Tommy’s Honor: No links golfer’s education would be complete without it

Tommy’s Honor: No links golfer’s education would be complete without it

As I write this, I’m two weeks into my most excellent two-month Scottish adventure. So I’m still hungrily gobbling up any morsel on the history of the game—especially the pure links variety of it—I can find. In that context, Kevin Cook’s masterful double biography of Old Tom Morris and his golfing prodigy son Young Tom is the equivalent of a four-course meal.

It’s also sustenance on a blustery day when, alas, hands-on golf is not on the agenda.

What’s so special about this book?

If you’ve ever wondered how the modern game came to be, especially as it relates to the emergence of the golf professional, this book would be a wonderful way to get up to speed quickly. 

Cook begins with a brief summary of the game’s earliest beginnings in the auld country in 1057 to the formation of the first golfing societies in the early 1800s. Then he fully engages with his subject matter, beginning with the birth of Old Tom in 1821 and carrying through in full detail until the death of the game’s patriarch in 1908. In between, he tells the heroic and tragic story of Young Tom (aka Tommy), who rose to stardom while still a teenager then died in his sleep at just 25.

How does it read?

Absolutely fascinating. As most people who’ve played the game for any length of time, I've had a limited awareness of the Morrises and the impact they had on the Old Course and St. Andrews. For example, I'd known that Old Tom had a hand in designing several of the top-rated links in Scotland, including my personal favorite, Machrihanish. But to be honest, the image in my mind was likely shaped more by an overblown caricature—like the comic version of Old Tom portrayed in the current run of GolfNow television commercials in America—than historical reality.

Cook sets the record straight in prose that’s both thoroughly researched and fully engaging. There is tremendous depth here, probably more than a casual or non-golfer will be willing to wade through. But there is also drama and palpable human emotion that keep the story moving forward. Along the way, you gain a deep appreciation for the unadorned game they played, the harsh living conditions they endured and the lasting legacy they imparted. The two Toms are now real human beings to me, in ways that would not have been possible if Cook had not written this book.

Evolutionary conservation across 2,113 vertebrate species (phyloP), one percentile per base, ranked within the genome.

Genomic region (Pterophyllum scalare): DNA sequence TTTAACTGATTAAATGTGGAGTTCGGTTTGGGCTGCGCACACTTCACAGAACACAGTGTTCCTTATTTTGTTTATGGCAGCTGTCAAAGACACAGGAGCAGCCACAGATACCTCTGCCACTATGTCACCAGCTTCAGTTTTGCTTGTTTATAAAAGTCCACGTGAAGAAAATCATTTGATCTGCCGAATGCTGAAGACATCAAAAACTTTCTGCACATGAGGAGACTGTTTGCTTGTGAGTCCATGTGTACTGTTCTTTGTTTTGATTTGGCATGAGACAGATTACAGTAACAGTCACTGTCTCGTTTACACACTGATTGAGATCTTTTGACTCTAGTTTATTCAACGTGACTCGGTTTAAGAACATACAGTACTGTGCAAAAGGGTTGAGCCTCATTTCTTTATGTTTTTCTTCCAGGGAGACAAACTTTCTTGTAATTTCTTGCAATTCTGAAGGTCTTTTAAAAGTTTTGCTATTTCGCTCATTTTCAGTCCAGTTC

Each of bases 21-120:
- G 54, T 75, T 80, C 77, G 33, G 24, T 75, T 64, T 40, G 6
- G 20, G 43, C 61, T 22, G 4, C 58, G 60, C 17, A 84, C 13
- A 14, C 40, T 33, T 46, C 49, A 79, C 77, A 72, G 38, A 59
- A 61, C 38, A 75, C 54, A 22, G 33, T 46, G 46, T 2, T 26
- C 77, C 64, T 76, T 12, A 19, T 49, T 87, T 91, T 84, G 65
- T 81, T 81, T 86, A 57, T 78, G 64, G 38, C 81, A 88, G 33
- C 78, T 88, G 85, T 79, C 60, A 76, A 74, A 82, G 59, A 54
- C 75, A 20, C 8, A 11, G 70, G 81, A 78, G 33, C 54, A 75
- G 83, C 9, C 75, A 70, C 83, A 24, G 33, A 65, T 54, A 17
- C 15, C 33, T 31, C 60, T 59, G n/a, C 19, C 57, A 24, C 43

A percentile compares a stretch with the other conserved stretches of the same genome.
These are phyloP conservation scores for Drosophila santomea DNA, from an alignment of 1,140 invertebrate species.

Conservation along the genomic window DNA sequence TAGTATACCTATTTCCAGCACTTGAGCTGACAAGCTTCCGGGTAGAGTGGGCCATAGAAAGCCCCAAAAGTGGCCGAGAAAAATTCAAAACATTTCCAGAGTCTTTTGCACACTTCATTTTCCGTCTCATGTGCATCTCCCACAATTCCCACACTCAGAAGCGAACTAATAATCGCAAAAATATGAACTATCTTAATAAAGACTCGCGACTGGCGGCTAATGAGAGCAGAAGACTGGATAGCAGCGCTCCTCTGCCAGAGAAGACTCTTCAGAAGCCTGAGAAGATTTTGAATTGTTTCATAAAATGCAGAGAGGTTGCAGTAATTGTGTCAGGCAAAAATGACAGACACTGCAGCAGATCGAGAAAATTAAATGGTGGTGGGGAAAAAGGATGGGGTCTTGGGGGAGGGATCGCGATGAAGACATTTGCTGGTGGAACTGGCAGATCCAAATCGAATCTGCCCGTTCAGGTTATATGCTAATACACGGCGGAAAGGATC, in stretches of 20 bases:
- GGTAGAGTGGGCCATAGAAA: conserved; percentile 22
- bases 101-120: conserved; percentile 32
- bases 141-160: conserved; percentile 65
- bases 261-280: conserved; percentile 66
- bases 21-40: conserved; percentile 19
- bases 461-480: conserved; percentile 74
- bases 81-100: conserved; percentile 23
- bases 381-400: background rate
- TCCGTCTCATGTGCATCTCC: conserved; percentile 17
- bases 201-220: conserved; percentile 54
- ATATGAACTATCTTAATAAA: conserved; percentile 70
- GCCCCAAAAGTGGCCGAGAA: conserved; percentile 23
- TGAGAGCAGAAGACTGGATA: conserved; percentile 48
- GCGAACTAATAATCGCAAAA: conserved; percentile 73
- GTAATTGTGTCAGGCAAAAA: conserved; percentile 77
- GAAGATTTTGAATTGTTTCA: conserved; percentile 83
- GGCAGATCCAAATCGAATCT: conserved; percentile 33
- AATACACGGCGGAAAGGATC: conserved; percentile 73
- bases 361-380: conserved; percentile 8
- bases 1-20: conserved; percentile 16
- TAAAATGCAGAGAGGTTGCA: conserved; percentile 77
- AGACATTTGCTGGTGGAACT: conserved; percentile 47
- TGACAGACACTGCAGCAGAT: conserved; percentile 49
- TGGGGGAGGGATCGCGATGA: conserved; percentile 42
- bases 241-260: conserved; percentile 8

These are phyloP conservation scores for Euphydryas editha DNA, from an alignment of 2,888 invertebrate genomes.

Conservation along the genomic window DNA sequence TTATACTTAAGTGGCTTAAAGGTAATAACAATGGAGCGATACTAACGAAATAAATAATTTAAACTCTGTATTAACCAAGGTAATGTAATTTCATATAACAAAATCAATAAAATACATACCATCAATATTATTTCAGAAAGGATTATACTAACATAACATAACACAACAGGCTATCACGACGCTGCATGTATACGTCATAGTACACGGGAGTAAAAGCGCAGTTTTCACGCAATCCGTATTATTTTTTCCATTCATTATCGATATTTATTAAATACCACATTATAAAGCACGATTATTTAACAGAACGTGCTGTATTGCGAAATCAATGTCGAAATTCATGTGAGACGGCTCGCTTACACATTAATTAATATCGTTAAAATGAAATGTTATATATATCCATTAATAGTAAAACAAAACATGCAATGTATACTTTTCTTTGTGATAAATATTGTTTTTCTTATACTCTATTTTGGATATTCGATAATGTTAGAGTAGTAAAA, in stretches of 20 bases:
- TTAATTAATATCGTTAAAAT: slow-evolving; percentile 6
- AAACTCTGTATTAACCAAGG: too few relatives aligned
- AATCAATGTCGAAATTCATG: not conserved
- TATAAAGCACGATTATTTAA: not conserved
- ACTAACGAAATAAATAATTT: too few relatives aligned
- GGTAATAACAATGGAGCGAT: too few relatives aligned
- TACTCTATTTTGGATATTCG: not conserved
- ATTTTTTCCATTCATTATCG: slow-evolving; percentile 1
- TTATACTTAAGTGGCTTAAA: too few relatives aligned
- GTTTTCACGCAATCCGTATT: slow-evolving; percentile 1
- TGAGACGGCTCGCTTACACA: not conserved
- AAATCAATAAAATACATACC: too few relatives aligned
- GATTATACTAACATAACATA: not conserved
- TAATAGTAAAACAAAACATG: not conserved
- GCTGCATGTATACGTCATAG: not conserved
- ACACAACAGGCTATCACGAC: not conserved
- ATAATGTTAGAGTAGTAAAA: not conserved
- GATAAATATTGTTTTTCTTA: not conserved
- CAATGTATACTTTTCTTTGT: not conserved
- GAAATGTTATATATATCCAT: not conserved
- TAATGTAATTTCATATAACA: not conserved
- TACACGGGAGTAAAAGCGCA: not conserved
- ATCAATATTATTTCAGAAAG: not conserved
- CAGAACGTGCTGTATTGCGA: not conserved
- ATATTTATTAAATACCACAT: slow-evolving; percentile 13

Case in point:

Tom examined his six clubs—driver, spoon, two niblicks, a rut iron and a wooden putter—and selected the driver. He took a pinch of damp sand from a wooden box by the teeing-ground and built a small sand hill—a tee—for his ball to sit on. He took his stance and waggled his club at the ball as if to threaten it. “Far and sure,” he said.

Tommy had heard the old motto a thousand times. He was supposed to repeat it, to say, ‘Far and sure’ before the first swing just as golfers had done on this spot for centuries. He was tempted to try something new, to blurt ‘Long and strong,’ or ‘High and mighty!’ But he held back. His father might take offense, might turn into one of those stern Old Testament fathers he was starting to resemble. So Tommy mumbled ‘far’n’sher’ and watched the old man draw back the driver to start the slow, clockwork swing that all St. Andrews golfers knew, laying the hickory shaft almost flat across his shoulders at the top, starting down slow as honey and then whipping the head of the club through the ball, which took off toward the white flag in the distance.

I’m in Scotland. Before I head home, I will stand on the first tee of the Old Course, where the two Toms once stood. But when I absorb the above, it’s almost as if I’m there already. Almost.

As a reader, you simply can’t ask for more than that.

Where can I buy it?

For expediency’s sake, I downloaded the Kindle version via Amazon. But when I’m back home, I plan to secure a hard copy to add to my very modest (but growing!) collection of golf books. If you love golf, in particular the game’s history, you owe it to yourself to follow suit.

Is it worth the price?

With hardcover copies available for as little as $12 (paperback and electronic version even less), it’s a complete no brainer. To paraphrase the GolfNow’s Old Tom, “Go read!”
 

Overall Rating (Ace high to Double-Bogey low): Ace

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